so forward-looking that it already risks being leapfrogged. Those who embrace the insistent futurity of the digital are keen to usher in the next increment even before we have realized the imminent upgrade. Web 3.0 hovers in the middle distance, obscured by the singularity that must precede it, in all of its eschatological finality. (Evans, 2009)

A history told in versions is always one that tells us what we have now is fragile, impermanent and potentially out of date. Web 2.0, for all its novelty and claims to determine the future, can also be read as implying that its innovations are already obsolete, almost turning the present into a past awaiting a new future. If, before we knew it through Web 2.0, the internet was the future in the present, then Web 2.0 firmly established that the future was indeed yet to come, not least because it thereby authorised those 'in charge' of Web 2.0 (in whatever fields of operation) to bring that future into the present at a time of their choosing.

Moreover, the real significance of Web 2.0 was not that it objectively or consensually established a real history of internet development. Indeed, given the widespread variation in uptake and adoption of the term, we can see how Web 2.0 works mostly as an act of historiography, allowing sense to be made of developments that otherwise might continue the fragmented, disorganised way that the internet appeared to come into being for most people. Just as Web 2.0 had to invent for itself a Web 1.0 that never existed (under that name), so too Web 2.0 has invented a Web 3.0 that will never exist (except as a name). As one recent commentator put it:

If Web 1.0 was the basic bogs of the internet, and Web 2.0 was the launch of user-generated content ... then Web 3.0 is the moment when you forget you're doing any of this stuff. In other words, it's when using the internet becomes so casual, so much as part of your natural life, that you don't think about it anymore ... the truly revolutionary aspect of Web 3.0 may be that we don't even notice it. And if that's the case, then maybe we won't have to bother discussing Web 4.0 in a few years. (Gideon, 2011)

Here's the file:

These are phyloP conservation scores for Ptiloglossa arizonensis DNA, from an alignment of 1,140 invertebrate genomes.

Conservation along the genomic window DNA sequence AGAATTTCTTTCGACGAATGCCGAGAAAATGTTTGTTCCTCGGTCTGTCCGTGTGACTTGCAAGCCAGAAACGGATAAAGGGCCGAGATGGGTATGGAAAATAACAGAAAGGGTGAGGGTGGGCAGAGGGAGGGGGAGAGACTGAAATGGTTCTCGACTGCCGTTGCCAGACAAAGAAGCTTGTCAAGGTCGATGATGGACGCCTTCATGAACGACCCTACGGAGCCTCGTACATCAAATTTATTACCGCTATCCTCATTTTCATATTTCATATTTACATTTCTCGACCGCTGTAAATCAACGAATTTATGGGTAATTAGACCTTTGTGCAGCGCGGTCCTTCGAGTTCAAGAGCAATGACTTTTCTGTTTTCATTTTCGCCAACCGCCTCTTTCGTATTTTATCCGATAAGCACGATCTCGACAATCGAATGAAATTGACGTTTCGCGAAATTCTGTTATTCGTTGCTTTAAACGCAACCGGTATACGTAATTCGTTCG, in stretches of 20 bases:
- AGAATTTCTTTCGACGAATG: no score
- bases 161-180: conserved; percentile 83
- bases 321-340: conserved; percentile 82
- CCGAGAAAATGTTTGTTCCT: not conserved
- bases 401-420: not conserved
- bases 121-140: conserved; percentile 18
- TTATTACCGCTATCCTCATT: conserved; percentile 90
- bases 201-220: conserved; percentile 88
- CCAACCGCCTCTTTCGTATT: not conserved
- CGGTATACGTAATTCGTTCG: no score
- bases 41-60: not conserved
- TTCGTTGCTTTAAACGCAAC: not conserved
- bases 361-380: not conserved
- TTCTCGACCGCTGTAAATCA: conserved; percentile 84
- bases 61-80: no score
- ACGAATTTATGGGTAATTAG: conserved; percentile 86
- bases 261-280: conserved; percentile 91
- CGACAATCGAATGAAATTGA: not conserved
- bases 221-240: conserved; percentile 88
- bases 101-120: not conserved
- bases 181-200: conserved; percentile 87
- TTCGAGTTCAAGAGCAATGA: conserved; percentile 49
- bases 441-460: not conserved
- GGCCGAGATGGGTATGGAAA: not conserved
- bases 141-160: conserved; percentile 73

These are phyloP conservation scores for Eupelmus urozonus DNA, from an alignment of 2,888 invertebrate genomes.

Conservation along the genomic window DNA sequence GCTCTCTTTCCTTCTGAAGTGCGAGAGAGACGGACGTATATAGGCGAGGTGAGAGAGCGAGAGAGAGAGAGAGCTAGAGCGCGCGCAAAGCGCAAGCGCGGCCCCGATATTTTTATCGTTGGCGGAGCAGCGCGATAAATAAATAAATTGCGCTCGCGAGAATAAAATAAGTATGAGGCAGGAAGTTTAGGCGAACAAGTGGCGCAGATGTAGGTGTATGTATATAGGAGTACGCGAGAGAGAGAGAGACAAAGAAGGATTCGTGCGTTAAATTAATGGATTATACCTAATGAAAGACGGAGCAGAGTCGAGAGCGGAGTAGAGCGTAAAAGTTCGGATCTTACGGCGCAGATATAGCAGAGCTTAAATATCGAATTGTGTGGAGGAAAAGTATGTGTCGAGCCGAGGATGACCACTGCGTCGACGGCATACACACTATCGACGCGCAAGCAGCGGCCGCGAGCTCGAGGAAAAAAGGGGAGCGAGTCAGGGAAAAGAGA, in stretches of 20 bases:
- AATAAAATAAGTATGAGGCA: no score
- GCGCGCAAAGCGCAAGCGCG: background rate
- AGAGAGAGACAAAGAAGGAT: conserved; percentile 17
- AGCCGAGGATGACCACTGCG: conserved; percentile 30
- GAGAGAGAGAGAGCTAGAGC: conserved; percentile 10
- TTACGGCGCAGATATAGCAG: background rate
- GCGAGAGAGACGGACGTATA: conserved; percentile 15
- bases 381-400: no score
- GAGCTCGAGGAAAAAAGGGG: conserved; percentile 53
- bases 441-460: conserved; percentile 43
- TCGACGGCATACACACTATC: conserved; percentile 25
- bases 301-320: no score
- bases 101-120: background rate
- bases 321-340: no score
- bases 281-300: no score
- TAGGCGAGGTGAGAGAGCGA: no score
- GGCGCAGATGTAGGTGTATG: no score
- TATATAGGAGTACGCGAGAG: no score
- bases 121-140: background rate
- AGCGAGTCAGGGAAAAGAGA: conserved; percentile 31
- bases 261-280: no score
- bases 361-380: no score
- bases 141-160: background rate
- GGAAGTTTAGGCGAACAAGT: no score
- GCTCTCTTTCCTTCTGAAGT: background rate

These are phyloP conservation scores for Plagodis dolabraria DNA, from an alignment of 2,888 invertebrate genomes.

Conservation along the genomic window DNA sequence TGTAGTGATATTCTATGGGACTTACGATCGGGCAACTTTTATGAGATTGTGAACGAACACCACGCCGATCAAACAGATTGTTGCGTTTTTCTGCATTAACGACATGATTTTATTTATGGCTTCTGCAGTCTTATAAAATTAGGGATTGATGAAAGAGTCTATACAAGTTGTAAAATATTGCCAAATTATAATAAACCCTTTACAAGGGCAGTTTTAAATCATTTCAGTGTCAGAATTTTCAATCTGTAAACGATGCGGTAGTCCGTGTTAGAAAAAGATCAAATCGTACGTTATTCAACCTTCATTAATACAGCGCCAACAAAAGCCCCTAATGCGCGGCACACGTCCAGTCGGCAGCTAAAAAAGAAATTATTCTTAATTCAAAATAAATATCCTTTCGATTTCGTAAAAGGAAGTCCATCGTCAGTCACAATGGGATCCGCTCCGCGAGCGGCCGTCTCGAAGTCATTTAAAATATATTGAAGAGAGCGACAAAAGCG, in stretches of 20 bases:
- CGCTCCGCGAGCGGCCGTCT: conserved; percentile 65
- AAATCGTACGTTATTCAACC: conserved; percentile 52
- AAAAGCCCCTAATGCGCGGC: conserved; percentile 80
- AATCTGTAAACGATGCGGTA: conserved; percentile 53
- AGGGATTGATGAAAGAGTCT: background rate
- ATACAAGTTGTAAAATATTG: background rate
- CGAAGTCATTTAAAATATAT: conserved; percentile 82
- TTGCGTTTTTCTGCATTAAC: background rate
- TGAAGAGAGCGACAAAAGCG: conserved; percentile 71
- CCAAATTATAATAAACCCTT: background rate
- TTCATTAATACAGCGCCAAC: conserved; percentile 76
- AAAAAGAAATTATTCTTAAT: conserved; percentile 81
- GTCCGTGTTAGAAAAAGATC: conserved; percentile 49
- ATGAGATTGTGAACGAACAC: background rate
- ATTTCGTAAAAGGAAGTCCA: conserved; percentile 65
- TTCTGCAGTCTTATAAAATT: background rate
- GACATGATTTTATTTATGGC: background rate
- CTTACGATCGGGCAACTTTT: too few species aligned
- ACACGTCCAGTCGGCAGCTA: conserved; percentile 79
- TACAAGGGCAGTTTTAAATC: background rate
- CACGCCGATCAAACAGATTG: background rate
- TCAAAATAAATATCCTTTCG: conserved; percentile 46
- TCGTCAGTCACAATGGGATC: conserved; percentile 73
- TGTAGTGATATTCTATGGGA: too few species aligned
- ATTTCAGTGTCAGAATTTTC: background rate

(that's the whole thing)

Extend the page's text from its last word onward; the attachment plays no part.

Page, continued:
Web 3.0 provides an endlessly deferred future, a counterpoint to Web 1.0's reinvented past. Between these two poles lies the contemporary web. We might know this web as Web 2.0 because it is term that first historicised the internet as the widespread phenomenon of human-computer connectivity, but its work is probably done. Our sense of the past, present and future of computer networking has been reorganised through the application of versions to the internet, historicising it in a manner amenable to the central corporate capitalist forces that make it work. But history, and the historicity it engenders, is always being remade and, while the future is not Web 3.0 and Web 4.0, it is almost certainly again going to involve the remediation of what we thought digital technologies were, so as to produce the conditions by which we might next choose, or be required, to adopt another kind of future to that which currently makes sense of our present circumstances.


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Matthew Allen is Professor and Head of Department, Internet Studies, School of Media, Culture and Creative Arts, Curtin University of Technology.
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Author:Allen, Matthew
Publication:Media International Australia incorporating Culture and Policy
Geographic Code:8AUST
Date:May 1, 2012